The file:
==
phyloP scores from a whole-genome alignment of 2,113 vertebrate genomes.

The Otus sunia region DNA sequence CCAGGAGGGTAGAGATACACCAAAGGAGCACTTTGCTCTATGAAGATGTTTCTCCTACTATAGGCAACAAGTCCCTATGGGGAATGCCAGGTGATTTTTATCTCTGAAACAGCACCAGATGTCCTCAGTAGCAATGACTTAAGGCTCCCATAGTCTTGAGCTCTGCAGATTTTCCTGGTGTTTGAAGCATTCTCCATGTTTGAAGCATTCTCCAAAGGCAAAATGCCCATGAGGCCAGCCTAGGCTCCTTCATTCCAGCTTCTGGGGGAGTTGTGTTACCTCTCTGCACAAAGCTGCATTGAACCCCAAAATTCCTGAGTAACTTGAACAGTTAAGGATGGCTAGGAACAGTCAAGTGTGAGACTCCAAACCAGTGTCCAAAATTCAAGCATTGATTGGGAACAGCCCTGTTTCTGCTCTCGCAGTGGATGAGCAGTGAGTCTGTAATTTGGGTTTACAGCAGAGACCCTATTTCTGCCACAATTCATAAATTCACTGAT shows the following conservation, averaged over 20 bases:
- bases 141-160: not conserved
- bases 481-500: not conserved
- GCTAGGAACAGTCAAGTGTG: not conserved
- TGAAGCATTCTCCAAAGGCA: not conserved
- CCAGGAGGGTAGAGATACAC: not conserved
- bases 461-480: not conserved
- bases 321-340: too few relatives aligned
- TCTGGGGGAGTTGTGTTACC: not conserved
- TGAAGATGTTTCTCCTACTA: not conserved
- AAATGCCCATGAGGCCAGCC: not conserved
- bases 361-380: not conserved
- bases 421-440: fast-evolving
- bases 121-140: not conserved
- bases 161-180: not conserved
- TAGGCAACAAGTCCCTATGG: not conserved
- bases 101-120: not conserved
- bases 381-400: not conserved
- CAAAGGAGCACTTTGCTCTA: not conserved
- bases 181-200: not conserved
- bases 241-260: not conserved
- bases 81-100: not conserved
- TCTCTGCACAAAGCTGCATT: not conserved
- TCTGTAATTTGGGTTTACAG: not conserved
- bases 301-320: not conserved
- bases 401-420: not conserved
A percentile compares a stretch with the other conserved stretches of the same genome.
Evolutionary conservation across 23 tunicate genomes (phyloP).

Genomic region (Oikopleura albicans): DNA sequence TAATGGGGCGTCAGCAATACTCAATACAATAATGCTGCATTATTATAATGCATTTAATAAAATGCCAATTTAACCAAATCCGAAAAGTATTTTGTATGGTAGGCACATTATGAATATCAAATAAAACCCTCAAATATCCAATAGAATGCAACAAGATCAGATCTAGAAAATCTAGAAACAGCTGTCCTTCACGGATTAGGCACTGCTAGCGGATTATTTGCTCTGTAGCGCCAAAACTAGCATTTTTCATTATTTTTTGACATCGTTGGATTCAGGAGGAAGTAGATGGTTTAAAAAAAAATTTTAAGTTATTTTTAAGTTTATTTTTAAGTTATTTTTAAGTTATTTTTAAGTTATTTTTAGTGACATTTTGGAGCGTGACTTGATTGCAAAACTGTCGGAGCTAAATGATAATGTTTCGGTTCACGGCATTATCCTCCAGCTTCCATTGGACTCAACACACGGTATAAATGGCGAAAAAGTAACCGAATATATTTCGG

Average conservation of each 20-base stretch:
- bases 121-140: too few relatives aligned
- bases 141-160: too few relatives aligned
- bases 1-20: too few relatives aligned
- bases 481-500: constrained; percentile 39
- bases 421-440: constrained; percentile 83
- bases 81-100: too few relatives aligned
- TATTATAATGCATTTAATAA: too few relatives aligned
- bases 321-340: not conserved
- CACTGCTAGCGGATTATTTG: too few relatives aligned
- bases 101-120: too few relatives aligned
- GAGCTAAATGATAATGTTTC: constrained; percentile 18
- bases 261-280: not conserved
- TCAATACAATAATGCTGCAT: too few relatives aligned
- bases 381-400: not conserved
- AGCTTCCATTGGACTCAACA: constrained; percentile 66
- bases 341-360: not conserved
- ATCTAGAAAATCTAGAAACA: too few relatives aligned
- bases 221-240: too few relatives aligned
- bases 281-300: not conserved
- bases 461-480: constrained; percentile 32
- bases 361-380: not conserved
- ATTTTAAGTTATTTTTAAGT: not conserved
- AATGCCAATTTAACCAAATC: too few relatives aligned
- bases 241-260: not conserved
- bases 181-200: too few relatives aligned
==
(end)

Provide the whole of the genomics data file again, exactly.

phyloP scores from a whole-genome alignment of 2,113 vertebrate genomes.

The Otus sunia region DNA sequence CCAGGAGGGTAGAGATACACCAAAGGAGCACTTTGCTCTATGAAGATGTTTCTCCTACTATAGGCAACAAGTCCCTATGGGGAATGCCAGGTGATTTTTATCTCTGAAACAGCACCAGATGTCCTCAGTAGCAATGACTTAAGGCTCCCATAGTCTTGAGCTCTGCAGATTTTCCTGGTGTTTGAAGCATTCTCCATGTTTGAAGCATTCTCCAAAGGCAAAATGCCCATGAGGCCAGCCTAGGCTCCTTCATTCCAGCTTCTGGGGGAGTTGTGTTACCTCTCTGCACAAAGCTGCATTGAACCCCAAAATTCCTGAGTAACTTGAACAGTTAAGGATGGCTAGGAACAGTCAAGTGTGAGACTCCAAACCAGTGTCCAAAATTCAAGCATTGATTGGGAACAGCCCTGTTTCTGCTCTCGCAGTGGATGAGCAGTGAGTCTGTAATTTGGGTTTACAGCAGAGACCCTATTTCTGCCACAATTCATAAATTCACTGAT shows the following conservation, averaged over 20 bases:
- bases 141-160: not conserved
- bases 481-500: not conserved
- GCTAGGAACAGTCAAGTGTG: not conserved
- TGAAGCATTCTCCAAAGGCA: not conserved
- CCAGGAGGGTAGAGATACAC: not conserved
- bases 461-480: not conserved
- bases 321-340: too few relatives aligned
- TCTGGGGGAGTTGTGTTACC: not conserved
- TGAAGATGTTTCTCCTACTA: not conserved
- AAATGCCCATGAGGCCAGCC: not conserved
- bases 361-380: not conserved
- bases 421-440: fast-evolving
- bases 121-140: not conserved
- bases 161-180: not conserved
- TAGGCAACAAGTCCCTATGG: not conserved
- bases 101-120: not conserved
- bases 381-400: not conserved
- CAAAGGAGCACTTTGCTCTA: not conserved
- bases 181-200: not conserved
- bases 241-260: not conserved
- bases 81-100: not conserved
- TCTCTGCACAAAGCTGCATT: not conserved
- TCTGTAATTTGGGTTTACAG: not conserved
- bases 301-320: not conserved
- bases 401-420: not conserved
A percentile compares a stretch with the other conserved stretches of the same genome.
Evolutionary conservation across 23 tunicate genomes (phyloP).

Genomic region (Oikopleura albicans): DNA sequence TAATGGGGCGTCAGCAATACTCAATACAATAATGCTGCATTATTATAATGCATTTAATAAAATGCCAATTTAACCAAATCCGAAAAGTATTTTGTATGGTAGGCACATTATGAATATCAAATAAAACCCTCAAATATCCAATAGAATGCAACAAGATCAGATCTAGAAAATCTAGAAACAGCTGTCCTTCACGGATTAGGCACTGCTAGCGGATTATTTGCTCTGTAGCGCCAAAACTAGCATTTTTCATTATTTTTTGACATCGTTGGATTCAGGAGGAAGTAGATGGTTTAAAAAAAAATTTTAAGTTATTTTTAAGTTTATTTTTAAGTTATTTTTAAGTTATTTTTAAGTTATTTTTAGTGACATTTTGGAGCGTGACTTGATTGCAAAACTGTCGGAGCTAAATGATAATGTTTCGGTTCACGGCATTATCCTCCAGCTTCCATTGGACTCAACACACGGTATAAATGGCGAAAAAGTAACCGAATATATTTCGG

Average conservation of each 20-base stretch:
- bases 121-140: too few relatives aligned
- bases 141-160: too few relatives aligned
- bases 1-20: too few relatives aligned
- bases 481-500: constrained; percentile 39
- bases 421-440: constrained; percentile 83
- bases 81-100: too few relatives aligned
- TATTATAATGCATTTAATAA: too few relatives aligned
- bases 321-340: not conserved
- CACTGCTAGCGGATTATTTG: too few relatives aligned
- bases 101-120: too few relatives aligned
- GAGCTAAATGATAATGTTTC: constrained; percentile 18
- bases 261-280: not conserved
- TCAATACAATAATGCTGCAT: too few relatives aligned
- bases 381-400: not conserved
- AGCTTCCATTGGACTCAACA: constrained; percentile 66
- bases 341-360: not conserved
- ATCTAGAAAATCTAGAAACA: too few relatives aligned
- bases 221-240: too few relatives aligned
- bases 281-300: not conserved
- bases 461-480: constrained; percentile 32
- bases 361-380: not conserved
- ATTTTAAGTTATTTTTAAGT: not conserved
- AATGCCAATTTAACCAAATC: too few relatives aligned
- bases 241-260: not conserved
- bases 181-200: too few relatives aligned